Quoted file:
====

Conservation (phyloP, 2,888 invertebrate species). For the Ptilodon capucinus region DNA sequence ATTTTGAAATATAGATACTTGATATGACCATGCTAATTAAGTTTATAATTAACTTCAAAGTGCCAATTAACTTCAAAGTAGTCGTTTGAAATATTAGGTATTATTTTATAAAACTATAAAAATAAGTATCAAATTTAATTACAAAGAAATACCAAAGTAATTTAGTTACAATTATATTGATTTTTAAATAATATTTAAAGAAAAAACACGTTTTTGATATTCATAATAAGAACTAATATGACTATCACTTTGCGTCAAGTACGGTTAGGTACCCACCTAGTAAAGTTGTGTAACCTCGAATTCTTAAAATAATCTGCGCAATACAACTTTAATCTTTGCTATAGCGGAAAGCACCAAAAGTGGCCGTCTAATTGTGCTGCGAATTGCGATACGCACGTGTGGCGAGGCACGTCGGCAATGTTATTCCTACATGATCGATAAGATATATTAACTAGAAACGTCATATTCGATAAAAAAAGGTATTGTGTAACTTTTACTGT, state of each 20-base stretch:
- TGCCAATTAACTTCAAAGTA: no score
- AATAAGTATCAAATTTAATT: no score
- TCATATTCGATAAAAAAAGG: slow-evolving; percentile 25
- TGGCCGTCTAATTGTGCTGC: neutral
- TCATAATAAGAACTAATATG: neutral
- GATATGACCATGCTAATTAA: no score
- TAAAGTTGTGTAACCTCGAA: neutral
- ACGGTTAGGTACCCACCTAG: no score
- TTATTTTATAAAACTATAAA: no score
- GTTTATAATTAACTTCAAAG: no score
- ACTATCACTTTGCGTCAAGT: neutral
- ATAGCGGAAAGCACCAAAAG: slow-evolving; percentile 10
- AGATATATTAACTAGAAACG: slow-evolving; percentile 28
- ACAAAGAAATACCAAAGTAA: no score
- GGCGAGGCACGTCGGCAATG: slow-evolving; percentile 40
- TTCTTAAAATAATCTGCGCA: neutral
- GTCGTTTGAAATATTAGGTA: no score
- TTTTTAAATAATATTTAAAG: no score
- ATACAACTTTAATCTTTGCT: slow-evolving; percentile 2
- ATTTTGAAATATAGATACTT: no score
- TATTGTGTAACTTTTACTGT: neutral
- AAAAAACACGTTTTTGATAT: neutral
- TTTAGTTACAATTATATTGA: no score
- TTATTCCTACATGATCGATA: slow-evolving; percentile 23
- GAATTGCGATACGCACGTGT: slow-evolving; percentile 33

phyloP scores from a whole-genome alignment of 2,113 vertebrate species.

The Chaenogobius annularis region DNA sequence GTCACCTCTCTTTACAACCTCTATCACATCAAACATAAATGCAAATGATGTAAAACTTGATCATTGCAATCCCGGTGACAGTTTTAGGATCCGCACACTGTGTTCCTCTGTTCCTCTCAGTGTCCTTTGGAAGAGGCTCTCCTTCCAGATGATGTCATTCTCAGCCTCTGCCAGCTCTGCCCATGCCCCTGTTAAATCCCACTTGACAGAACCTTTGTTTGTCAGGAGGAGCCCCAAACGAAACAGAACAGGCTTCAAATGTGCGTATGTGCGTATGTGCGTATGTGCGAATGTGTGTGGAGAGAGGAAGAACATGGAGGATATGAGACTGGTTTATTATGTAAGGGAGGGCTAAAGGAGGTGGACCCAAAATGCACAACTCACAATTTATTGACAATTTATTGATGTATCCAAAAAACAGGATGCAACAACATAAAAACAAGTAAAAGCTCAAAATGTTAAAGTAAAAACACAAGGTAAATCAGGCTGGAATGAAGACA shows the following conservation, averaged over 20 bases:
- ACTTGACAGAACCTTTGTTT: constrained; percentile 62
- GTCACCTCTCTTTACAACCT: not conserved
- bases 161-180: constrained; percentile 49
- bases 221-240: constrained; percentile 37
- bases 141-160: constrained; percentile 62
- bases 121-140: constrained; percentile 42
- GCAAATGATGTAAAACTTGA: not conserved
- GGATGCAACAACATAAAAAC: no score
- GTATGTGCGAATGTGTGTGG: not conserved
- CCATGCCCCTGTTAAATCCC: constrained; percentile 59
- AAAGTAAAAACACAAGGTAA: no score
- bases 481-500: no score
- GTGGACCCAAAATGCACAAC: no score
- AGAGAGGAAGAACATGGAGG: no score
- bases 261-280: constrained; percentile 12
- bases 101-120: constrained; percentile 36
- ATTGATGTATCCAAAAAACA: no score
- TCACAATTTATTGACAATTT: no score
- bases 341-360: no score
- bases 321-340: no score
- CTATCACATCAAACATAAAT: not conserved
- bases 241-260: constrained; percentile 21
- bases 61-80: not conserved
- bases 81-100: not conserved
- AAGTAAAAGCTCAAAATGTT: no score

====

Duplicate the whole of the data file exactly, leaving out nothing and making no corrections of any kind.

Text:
Conservation (phyloP, 2,888 invertebrate species). For the Ptilodon capucinus region DNA sequence ATTTTGAAATATAGATACTTGATATGACCATGCTAATTAAGTTTATAATTAACTTCAAAGTGCCAATTAACTTCAAAGTAGTCGTTTGAAATATTAGGTATTATTTTATAAAACTATAAAAATAAGTATCAAATTTAATTACAAAGAAATACCAAAGTAATTTAGTTACAATTATATTGATTTTTAAATAATATTTAAAGAAAAAACACGTTTTTGATATTCATAATAAGAACTAATATGACTATCACTTTGCGTCAAGTACGGTTAGGTACCCACCTAGTAAAGTTGTGTAACCTCGAATTCTTAAAATAATCTGCGCAATACAACTTTAATCTTTGCTATAGCGGAAAGCACCAAAAGTGGCCGTCTAATTGTGCTGCGAATTGCGATACGCACGTGTGGCGAGGCACGTCGGCAATGTTATTCCTACATGATCGATAAGATATATTAACTAGAAACGTCATATTCGATAAAAAAAGGTATTGTGTAACTTTTACTGT, state of each 20-base stretch:
- TGCCAATTAACTTCAAAGTA: no score
- AATAAGTATCAAATTTAATT: no score
- TCATATTCGATAAAAAAAGG: slow-evolving; percentile 25
- TGGCCGTCTAATTGTGCTGC: neutral
- TCATAATAAGAACTAATATG: neutral
- GATATGACCATGCTAATTAA: no score
- TAAAGTTGTGTAACCTCGAA: neutral
- ACGGTTAGGTACCCACCTAG: no score
- TTATTTTATAAAACTATAAA: no score
- GTTTATAATTAACTTCAAAG: no score
- ACTATCACTTTGCGTCAAGT: neutral
- ATAGCGGAAAGCACCAAAAG: slow-evolving; percentile 10
- AGATATATTAACTAGAAACG: slow-evolving; percentile 28
- ACAAAGAAATACCAAAGTAA: no score
- GGCGAGGCACGTCGGCAATG: slow-evolving; percentile 40
- TTCTTAAAATAATCTGCGCA: neutral
- GTCGTTTGAAATATTAGGTA: no score
- TTTTTAAATAATATTTAAAG: no score
- ATACAACTTTAATCTTTGCT: slow-evolving; percentile 2
- ATTTTGAAATATAGATACTT: no score
- TATTGTGTAACTTTTACTGT: neutral
- AAAAAACACGTTTTTGATAT: neutral
- TTTAGTTACAATTATATTGA: no score
- TTATTCCTACATGATCGATA: slow-evolving; percentile 23
- GAATTGCGATACGCACGTGT: slow-evolving; percentile 33

phyloP scores from a whole-genome alignment of 2,113 vertebrate species.

The Chaenogobius annularis region DNA sequence GTCACCTCTCTTTACAACCTCTATCACATCAAACATAAATGCAAATGATGTAAAACTTGATCATTGCAATCCCGGTGACAGTTTTAGGATCCGCACACTGTGTTCCTCTGTTCCTCTCAGTGTCCTTTGGAAGAGGCTCTCCTTCCAGATGATGTCATTCTCAGCCTCTGCCAGCTCTGCCCATGCCCCTGTTAAATCCCACTTGACAGAACCTTTGTTTGTCAGGAGGAGCCCCAAACGAAACAGAACAGGCTTCAAATGTGCGTATGTGCGTATGTGCGTATGTGCGAATGTGTGTGGAGAGAGGAAGAACATGGAGGATATGAGACTGGTTTATTATGTAAGGGAGGGCTAAAGGAGGTGGACCCAAAATGCACAACTCACAATTTATTGACAATTTATTGATGTATCCAAAAAACAGGATGCAACAACATAAAAACAAGTAAAAGCTCAAAATGTTAAAGTAAAAACACAAGGTAAATCAGGCTGGAATGAAGACA shows the following conservation, averaged over 20 bases:
- ACTTGACAGAACCTTTGTTT: constrained; percentile 62
- GTCACCTCTCTTTACAACCT: not conserved
- bases 161-180: constrained; percentile 49
- bases 221-240: constrained; percentile 37
- bases 141-160: constrained; percentile 62
- bases 121-140: constrained; percentile 42
- GCAAATGATGTAAAACTTGA: not conserved
- GGATGCAACAACATAAAAAC: no score
- GTATGTGCGAATGTGTGTGG: not conserved
- CCATGCCCCTGTTAAATCCC: constrained; percentile 59
- AAAGTAAAAACACAAGGTAA: no score
- bases 481-500: no score
- GTGGACCCAAAATGCACAAC: no score
- AGAGAGGAAGAACATGGAGG: no score
- bases 261-280: constrained; percentile 12
- bases 101-120: constrained; percentile 36
- ATTGATGTATCCAAAAAACA: no score
- TCACAATTTATTGACAATTT: no score
- bases 341-360: no score
- bases 321-340: no score
- CTATCACATCAAACATAAAT: not conserved
- bases 241-260: constrained; percentile 21
- bases 61-80: not conserved
- bases 81-100: not conserved
- AAGTAAAAGCTCAAAATGTT: no score